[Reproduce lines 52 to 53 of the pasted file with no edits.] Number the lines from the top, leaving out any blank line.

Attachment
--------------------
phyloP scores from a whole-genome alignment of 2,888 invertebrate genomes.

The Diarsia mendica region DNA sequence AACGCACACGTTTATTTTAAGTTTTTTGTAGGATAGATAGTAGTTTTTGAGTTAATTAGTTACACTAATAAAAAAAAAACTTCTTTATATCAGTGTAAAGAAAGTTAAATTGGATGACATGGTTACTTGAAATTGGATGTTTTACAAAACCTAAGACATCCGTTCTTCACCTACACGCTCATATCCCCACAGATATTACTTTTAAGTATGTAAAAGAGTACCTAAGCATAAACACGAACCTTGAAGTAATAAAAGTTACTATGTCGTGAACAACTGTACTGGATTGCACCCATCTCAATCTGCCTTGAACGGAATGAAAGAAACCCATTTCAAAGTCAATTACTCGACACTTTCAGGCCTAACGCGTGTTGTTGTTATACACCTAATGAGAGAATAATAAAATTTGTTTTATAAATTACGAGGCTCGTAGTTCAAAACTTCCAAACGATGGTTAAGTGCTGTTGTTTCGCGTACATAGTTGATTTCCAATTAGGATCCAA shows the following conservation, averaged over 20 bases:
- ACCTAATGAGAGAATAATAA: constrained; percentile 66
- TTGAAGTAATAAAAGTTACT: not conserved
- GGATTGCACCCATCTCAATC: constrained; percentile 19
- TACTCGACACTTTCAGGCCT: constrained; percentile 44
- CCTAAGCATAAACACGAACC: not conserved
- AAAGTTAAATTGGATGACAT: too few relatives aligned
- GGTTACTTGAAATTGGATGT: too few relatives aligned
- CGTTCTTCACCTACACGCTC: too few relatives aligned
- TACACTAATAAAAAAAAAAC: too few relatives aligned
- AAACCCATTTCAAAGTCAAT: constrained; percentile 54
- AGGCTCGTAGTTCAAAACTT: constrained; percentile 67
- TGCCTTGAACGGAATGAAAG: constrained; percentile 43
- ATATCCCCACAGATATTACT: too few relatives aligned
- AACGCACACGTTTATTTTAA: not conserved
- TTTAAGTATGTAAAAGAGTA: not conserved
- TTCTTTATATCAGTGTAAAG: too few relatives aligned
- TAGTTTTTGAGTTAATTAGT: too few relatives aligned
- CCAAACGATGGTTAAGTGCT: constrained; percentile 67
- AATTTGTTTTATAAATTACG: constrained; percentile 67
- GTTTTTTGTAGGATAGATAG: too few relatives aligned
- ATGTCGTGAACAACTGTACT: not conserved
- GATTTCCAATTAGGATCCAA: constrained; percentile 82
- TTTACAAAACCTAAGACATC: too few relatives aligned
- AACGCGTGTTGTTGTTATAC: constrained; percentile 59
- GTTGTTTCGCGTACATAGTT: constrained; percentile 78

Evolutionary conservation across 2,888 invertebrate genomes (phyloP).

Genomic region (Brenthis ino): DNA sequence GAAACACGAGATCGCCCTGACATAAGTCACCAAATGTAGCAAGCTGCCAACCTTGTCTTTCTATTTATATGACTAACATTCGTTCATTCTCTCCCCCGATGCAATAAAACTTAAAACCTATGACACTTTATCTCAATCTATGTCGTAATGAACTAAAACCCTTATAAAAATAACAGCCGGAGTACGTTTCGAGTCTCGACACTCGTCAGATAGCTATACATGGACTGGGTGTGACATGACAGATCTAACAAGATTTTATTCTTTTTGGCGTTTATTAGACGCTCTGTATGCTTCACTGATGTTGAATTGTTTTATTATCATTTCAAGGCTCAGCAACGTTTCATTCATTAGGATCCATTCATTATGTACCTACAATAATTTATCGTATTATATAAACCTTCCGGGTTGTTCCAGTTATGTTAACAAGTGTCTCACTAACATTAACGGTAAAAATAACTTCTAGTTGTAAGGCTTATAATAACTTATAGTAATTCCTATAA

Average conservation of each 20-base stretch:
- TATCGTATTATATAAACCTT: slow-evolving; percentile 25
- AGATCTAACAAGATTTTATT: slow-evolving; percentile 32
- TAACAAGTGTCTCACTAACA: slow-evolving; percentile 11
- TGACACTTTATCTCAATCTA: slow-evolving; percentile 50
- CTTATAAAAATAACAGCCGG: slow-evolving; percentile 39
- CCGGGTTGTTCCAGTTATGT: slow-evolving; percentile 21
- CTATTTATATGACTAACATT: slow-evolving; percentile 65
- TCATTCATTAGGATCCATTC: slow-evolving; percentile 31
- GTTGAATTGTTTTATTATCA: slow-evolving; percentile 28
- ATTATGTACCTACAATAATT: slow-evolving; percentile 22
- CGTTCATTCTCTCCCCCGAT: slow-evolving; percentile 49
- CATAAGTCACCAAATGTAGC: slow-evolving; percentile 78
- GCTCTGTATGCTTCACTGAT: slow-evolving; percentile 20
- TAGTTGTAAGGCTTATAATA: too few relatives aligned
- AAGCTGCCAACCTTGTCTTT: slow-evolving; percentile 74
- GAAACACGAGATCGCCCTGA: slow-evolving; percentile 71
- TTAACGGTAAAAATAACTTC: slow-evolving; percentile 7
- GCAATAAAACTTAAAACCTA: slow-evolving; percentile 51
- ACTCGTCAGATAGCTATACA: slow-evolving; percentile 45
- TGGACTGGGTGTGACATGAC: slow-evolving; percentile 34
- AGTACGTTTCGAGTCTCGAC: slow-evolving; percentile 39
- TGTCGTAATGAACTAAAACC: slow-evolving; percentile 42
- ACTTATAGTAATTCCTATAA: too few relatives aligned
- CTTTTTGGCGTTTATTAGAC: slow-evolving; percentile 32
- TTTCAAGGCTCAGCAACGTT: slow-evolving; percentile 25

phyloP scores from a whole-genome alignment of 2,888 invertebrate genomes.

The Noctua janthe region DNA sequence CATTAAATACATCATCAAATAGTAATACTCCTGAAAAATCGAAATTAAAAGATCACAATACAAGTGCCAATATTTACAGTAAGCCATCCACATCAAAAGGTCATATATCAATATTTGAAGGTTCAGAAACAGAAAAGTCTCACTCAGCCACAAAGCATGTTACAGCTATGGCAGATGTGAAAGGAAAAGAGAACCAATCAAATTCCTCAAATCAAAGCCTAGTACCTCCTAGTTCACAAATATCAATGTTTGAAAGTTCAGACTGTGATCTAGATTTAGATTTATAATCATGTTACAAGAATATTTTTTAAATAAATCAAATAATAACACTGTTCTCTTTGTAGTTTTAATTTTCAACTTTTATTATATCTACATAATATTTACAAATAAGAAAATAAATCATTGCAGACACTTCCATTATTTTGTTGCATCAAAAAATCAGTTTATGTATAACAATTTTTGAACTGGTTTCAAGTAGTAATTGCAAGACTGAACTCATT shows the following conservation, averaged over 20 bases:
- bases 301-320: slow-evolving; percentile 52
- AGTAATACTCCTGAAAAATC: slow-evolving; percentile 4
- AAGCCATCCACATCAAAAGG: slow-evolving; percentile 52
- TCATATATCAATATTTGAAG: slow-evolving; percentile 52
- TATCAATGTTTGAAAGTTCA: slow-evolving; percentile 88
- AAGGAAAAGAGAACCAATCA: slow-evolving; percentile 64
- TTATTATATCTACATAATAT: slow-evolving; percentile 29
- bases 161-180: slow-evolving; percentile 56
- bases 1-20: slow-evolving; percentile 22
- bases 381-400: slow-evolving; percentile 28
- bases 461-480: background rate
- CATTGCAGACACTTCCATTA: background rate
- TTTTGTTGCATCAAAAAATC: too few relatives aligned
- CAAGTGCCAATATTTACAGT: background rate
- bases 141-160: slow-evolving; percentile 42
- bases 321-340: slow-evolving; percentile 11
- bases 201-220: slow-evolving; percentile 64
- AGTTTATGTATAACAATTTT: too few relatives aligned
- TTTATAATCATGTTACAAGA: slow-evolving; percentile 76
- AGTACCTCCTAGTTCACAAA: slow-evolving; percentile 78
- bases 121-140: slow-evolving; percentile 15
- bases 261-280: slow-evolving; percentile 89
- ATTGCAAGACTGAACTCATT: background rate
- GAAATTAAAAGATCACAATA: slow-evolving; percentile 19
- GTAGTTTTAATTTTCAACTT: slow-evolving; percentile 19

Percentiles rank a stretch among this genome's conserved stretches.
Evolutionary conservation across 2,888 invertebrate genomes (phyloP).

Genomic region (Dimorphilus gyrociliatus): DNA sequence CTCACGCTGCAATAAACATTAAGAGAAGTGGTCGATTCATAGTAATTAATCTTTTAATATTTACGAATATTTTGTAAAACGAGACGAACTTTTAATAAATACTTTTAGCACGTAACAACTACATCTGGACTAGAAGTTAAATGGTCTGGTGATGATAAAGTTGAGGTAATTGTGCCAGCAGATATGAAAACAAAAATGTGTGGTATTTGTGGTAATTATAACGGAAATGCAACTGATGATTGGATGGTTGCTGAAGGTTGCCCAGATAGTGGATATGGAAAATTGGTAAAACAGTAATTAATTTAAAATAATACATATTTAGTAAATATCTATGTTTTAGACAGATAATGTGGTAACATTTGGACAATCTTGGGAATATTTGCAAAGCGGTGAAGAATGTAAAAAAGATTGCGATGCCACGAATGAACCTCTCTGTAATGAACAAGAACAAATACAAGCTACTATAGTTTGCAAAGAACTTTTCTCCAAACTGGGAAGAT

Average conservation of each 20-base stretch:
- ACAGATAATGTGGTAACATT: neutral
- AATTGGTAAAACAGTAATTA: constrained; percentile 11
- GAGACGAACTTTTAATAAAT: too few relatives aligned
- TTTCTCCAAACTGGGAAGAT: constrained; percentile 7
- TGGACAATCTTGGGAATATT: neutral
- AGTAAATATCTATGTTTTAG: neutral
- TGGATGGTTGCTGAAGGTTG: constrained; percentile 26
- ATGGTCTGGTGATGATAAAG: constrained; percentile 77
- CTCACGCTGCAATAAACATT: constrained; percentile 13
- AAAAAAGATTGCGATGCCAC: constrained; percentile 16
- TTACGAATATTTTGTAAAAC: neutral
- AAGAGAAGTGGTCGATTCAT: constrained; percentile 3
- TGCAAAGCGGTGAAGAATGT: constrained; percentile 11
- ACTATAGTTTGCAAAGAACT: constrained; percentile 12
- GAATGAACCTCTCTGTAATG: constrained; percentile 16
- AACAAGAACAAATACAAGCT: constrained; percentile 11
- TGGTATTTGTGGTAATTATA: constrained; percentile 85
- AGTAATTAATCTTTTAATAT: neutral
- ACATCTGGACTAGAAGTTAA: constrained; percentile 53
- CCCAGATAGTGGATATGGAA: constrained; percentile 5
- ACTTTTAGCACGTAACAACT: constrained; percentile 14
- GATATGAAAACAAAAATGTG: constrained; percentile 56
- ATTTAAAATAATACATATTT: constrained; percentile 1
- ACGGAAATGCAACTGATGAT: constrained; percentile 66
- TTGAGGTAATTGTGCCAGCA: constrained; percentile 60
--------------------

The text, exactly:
- TGTCGTAATGAACTAAAACC: slow-evolving; percentile 42
- ACTTATAGTAATTCCTATAA: too few relatives aligned